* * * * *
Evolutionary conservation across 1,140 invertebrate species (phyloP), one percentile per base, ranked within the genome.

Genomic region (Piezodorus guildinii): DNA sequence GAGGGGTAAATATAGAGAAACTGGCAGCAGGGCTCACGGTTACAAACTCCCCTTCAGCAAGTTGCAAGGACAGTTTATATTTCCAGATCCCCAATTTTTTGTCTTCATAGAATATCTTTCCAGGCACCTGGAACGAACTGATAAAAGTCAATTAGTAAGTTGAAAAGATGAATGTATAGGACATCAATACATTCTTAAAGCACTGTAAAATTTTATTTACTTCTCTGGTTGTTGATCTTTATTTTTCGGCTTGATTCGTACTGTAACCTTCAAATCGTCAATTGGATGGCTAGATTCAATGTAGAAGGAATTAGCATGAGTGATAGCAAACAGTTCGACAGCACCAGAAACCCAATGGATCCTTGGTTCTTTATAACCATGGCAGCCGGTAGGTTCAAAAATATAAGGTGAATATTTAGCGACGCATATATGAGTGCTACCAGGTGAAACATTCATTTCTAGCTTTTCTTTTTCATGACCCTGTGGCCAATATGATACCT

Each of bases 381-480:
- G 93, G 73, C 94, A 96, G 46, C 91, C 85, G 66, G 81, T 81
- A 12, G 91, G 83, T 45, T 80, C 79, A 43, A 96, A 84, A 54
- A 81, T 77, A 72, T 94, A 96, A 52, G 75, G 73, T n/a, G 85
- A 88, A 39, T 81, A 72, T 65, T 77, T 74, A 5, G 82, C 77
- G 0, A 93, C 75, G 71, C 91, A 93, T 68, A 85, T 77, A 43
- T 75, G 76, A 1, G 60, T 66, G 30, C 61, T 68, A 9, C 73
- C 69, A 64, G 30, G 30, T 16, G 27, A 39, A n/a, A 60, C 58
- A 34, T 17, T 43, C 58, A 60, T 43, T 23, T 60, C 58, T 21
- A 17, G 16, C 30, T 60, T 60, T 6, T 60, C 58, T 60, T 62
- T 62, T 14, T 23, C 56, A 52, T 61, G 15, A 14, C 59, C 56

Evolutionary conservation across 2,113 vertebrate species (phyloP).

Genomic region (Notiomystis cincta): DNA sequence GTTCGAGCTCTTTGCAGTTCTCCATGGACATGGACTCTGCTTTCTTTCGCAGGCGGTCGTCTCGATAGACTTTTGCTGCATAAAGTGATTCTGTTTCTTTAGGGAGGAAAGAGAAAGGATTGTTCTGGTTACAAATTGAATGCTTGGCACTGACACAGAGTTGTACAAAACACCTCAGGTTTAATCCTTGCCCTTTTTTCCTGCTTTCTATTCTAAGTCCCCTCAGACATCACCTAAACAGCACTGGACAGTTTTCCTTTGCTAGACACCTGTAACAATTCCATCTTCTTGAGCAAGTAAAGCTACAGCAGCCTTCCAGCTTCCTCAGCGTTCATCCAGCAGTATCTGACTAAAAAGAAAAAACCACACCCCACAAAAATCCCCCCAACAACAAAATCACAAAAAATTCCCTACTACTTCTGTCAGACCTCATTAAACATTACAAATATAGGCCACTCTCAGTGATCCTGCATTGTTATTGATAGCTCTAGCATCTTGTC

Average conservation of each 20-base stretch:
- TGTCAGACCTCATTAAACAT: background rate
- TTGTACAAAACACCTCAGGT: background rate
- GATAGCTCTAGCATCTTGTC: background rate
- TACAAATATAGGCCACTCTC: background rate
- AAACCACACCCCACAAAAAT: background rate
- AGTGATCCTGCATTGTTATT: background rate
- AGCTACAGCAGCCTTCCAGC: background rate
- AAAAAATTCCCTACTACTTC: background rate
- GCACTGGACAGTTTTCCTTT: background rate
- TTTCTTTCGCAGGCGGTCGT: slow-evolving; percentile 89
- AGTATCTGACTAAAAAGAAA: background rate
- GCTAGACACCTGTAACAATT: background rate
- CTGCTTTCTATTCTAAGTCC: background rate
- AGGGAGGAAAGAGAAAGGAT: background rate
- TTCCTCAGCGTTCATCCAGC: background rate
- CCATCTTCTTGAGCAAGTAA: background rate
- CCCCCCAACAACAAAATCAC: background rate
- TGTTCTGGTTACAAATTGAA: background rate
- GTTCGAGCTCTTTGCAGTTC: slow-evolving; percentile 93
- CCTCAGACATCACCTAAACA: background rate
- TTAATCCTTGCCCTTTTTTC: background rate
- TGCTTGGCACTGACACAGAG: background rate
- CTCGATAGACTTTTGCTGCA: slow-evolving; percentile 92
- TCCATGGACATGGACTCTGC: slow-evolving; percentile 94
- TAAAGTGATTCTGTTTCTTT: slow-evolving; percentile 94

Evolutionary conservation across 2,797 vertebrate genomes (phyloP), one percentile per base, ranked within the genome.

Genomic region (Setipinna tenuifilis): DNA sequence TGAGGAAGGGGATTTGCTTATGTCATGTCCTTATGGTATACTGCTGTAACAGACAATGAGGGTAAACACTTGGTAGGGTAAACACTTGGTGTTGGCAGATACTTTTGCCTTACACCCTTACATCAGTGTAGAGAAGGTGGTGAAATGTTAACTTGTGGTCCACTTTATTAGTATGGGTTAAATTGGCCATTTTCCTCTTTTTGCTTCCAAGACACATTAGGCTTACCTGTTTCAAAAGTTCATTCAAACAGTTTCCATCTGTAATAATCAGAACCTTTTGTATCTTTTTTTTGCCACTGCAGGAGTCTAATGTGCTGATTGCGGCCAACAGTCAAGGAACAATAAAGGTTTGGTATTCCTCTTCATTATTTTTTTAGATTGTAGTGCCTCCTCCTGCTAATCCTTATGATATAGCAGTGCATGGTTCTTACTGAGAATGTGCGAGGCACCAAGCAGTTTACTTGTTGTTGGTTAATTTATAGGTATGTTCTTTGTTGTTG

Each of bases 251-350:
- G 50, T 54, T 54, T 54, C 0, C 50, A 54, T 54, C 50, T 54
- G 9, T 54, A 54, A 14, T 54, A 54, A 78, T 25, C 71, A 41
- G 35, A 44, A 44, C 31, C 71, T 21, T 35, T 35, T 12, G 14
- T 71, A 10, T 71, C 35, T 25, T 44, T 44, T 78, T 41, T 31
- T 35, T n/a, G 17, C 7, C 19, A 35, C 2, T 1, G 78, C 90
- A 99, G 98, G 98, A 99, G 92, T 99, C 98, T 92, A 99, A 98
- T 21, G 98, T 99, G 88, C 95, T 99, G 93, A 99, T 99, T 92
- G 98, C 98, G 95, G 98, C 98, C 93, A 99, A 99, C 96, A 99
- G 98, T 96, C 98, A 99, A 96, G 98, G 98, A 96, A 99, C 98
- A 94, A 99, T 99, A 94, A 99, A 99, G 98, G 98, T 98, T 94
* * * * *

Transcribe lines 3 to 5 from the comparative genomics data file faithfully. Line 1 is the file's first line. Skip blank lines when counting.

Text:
Each of bases 381-480:
- G 93, G 73, C 94, A 96, G 46, C 91, C 85, G 66, G 81, T 81
- A 12, G 91, G 83, T 45, T 80, C 79, A 43, A 96, A 84, A 54